Ganassi, Penske camps look ahead to Indy 500 qualifying

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Indianapolis 500 qualifying could do much more than set the field for next weekend’s Greatest Spectacle in Racing. It could also help determine a series champion.

As part of the new ‘500’ qualifying format, Verizon IndyCar Series championship points will be on the line both tomorrow and Sunday.

33 points will go to tomorrow’s fastest qualifier with the points then descending by one per starting position, and the winner of Sunday’s Fast Nine shootout for the pole will earn nine additional points.

It makes up a good chunk of the maximum total of 145 points that a driver can earn from the ‘500.’  That particular bounty also includes the 100 points for the race win (remember, the ‘500’ is a double-points event), one point for a lap led, and two points for most laps led.

Target Chip Ganassi Racing and Team Penske figure to play heavily into this weekend’s events, but TCGR managing director Mike Hull would not be drawn into revealing a specific strategy for his team going in.

“The way that we’ll approach tomorrow is the way that we’re going to approach today,” Hull said today at Indianapolis Motor Speedway.

“We’re going to get the most out of it. That’s the way that we work. That’s really the simple answer. The strategy is developed simply from there. Yeah, we’ll have a very defined strategy internally for us. But we work really, really hard to get the most out of the day we have in front of us.”

Hull’s boss, Chip Ganassi, didn’t add much to that save for his team being ready to “play every card” they had tomorrow.

As for the view from the Penske camp, Roger Penske and his drivers – Helio Castroneves, Will Power, and Juan Pablo Montoya – mentioned the importance of putting themselves into the Top 9 on Saturday to ensure their place in Sunday’s shootout.

But in Power’s eyes, the points scenario could force him and his teammates to take a risk on a second qualifying run and try to get higher up the pylon.

“This point spread is really close between positions,” he said. “You would expect all the championship contenders would be pretty close anyway.

“I’m sure if you were the one with the fast cars at the front competing for the championship, you would definitely go back out to gain some points.”

After finishing eighth in last weekend’s Grand Prix of Indianapolis, Power’s lead in the IndyCar championship is down to one point over Ryan Hunter-Reay and six points over GP of Indy winner Simon Pagenaud.

Castroneves and defending series champion Scott Dixon are tied for fourth and farther back at 47 points behind Power.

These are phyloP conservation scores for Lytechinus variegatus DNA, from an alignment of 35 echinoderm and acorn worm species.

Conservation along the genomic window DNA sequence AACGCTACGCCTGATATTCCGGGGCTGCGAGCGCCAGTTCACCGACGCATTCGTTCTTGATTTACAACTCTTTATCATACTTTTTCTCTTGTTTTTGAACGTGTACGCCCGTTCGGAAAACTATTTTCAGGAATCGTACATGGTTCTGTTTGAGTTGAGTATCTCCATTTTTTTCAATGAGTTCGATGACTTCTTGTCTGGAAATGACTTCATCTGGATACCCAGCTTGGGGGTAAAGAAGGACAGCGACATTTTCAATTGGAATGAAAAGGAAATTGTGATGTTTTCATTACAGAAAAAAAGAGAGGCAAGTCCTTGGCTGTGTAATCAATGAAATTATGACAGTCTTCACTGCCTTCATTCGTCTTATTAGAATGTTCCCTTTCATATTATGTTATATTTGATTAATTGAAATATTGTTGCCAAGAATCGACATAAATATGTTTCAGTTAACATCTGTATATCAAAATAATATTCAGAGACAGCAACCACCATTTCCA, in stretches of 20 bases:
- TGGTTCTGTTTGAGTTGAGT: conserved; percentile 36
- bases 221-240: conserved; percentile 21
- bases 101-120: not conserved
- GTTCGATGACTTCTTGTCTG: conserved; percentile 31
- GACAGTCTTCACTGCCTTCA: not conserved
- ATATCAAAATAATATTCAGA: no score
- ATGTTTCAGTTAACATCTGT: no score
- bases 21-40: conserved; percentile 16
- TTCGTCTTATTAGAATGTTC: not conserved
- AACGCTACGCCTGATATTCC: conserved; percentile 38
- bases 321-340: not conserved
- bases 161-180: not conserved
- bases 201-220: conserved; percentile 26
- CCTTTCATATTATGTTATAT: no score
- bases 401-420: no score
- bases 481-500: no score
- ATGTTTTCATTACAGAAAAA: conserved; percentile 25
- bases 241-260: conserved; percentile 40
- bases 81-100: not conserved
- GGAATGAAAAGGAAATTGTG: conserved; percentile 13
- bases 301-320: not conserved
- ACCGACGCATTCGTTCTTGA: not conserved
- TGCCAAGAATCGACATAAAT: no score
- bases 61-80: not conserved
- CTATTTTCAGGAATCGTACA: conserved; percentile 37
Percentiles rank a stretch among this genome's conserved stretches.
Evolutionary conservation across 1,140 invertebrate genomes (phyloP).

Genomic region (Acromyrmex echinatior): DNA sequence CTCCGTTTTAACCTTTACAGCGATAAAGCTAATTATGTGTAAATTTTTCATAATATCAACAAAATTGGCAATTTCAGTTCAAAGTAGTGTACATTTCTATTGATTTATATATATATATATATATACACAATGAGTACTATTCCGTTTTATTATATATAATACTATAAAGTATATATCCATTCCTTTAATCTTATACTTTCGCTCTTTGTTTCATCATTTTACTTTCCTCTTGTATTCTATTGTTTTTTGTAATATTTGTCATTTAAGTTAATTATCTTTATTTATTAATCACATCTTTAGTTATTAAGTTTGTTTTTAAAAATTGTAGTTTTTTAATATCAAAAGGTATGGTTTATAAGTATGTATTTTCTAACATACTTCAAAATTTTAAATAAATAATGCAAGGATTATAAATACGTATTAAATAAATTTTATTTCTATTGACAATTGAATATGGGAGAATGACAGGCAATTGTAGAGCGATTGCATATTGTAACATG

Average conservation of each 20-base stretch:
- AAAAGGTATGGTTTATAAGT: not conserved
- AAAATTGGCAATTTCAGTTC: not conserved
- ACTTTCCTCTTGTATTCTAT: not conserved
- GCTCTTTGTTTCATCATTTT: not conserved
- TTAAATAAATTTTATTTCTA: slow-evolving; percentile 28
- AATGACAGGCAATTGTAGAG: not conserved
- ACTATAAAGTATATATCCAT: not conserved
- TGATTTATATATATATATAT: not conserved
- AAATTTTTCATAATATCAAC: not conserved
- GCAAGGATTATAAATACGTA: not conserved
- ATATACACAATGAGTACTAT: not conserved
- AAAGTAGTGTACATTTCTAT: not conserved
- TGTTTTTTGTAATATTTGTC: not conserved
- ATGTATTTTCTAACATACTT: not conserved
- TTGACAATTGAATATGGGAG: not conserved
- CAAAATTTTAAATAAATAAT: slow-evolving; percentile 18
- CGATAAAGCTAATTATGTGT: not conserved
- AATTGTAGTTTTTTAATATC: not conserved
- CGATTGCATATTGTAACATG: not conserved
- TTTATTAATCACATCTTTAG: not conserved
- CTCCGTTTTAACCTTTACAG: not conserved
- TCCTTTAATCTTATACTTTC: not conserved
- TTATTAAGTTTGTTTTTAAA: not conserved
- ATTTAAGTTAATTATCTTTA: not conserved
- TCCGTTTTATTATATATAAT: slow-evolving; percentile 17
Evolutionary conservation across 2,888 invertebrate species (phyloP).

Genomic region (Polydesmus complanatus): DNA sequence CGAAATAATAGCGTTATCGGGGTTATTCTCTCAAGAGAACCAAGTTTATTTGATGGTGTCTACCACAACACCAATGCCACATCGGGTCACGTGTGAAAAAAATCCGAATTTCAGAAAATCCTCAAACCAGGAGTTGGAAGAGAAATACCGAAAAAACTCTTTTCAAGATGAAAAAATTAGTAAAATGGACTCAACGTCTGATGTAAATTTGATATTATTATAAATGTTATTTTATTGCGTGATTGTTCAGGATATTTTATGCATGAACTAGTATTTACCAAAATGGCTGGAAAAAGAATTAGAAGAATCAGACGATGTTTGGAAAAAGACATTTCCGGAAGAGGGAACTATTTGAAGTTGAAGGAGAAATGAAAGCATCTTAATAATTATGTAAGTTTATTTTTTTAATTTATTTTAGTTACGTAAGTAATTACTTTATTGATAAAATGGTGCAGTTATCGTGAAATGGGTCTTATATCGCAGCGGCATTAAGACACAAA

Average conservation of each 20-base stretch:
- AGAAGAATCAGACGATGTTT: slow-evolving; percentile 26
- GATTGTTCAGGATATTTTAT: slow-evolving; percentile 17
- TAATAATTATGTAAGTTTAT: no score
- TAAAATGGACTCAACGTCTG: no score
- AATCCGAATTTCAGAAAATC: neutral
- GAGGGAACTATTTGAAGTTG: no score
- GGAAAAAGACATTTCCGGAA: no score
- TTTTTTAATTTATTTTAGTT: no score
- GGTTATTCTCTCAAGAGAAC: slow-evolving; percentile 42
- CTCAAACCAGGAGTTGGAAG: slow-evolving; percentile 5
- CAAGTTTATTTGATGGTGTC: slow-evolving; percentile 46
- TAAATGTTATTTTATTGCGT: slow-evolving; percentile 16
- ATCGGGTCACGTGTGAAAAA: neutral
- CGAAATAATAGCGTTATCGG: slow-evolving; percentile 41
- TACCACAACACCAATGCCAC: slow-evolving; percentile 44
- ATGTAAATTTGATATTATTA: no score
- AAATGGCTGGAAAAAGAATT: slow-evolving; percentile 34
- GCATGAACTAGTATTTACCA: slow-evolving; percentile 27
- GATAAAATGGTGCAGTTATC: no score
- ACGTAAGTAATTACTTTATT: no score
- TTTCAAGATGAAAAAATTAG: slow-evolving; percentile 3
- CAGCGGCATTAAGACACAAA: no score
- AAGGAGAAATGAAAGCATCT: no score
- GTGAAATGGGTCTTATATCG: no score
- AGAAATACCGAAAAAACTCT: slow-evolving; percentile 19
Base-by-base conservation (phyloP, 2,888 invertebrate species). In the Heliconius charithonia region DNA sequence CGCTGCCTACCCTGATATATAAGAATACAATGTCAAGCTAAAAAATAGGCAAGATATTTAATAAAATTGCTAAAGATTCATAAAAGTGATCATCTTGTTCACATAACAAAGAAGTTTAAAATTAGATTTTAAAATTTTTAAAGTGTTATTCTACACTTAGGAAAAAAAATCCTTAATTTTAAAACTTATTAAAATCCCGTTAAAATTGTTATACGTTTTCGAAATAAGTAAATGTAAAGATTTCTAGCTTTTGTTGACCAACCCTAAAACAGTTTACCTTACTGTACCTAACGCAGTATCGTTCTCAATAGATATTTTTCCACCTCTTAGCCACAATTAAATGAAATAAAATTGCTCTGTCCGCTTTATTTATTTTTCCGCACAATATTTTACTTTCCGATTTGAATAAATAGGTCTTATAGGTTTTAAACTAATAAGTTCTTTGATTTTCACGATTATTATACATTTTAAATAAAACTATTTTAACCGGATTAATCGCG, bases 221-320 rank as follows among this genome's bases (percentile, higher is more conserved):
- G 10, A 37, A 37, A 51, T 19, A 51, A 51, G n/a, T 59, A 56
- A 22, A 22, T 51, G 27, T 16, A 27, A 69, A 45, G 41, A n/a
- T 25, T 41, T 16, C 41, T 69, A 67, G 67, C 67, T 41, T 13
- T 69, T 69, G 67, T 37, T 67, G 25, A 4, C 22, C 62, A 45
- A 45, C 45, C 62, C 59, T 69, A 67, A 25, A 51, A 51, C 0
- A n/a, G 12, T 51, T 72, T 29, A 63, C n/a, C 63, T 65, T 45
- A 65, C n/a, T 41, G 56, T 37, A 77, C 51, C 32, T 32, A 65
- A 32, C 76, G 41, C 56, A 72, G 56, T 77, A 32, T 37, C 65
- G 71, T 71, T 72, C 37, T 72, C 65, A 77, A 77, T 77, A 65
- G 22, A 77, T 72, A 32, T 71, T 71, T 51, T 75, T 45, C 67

F1 2017 driver review: Esteban Ocon

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Esteban Ocon

Team: Sahara Force India
Car No.: 31
Races: 20
Wins: 0
Podiums: 0
Best Finish: P5 (Spain, Mexico)
Pole Positions: 0
Fastest Laps: 0
Points: 87
Championship Position: 8th

A shining star in Mercedes’ junior programme, Esteban Ocon vaulted fellow youngster Pascal Wehrlein in the pecking order to secure a seat at Force India for 2017 – and boy, did he live up to the hype.

Ocon arrived at Force India with half a season of racing under his belt after his outings with Manor late in 2016, but wasted little time in settling in, scoring points on debut in Australia after winning a thrilling three-way fight with Nico Hulkenberg and Fernando Alonso.

The Frenchman spent much of the year close to teammate Sergio Perez – even if things did get a little too close in Canada, Baku and, finally, Spa, prompting the team to introduce team orders – and impressed the entire paddock with his displays.

While no podium was forthcoming, Ocon was often leading the midfield fight, enjoying three straight finishes ahead of Perez from Japan to Mexico. Given how well Perez is rated on-track in the paddock, to have convincingly beaten him in such fashion did a lot for Ocon’s reputation.

The term ‘Oconsistency’ also came into F1’s dictionary as he set a new record for consecutive finishes from his first race, with his retirement in Brazil ending the streak at 27 grands prix. It was also his first retirement in a single-seater race since the 2014 Macau Grand Prix.

The highlight moment arguably came at Monza, though, when Ocon stuck his Force India third on the grid through torrential rain in qualifying. While he would drop to P6 at the checkered flag, the display nevertheless cemented his place as one of F1’s rising stars.

Mercedes rates Ocon very highly, and with Valtteri Bottas’ future beyond 2018 already being questioned by the paddock, a good season could see the youngster move on up to the top table of F1 for 2019. His progression in the next 12 months will be fascinating to keep track of.

Season High: Lining up P3 on the grid at Monza after a rainy qualifying.

Season Low: Clashing with Perez in Baku, costing Force India a possible podium.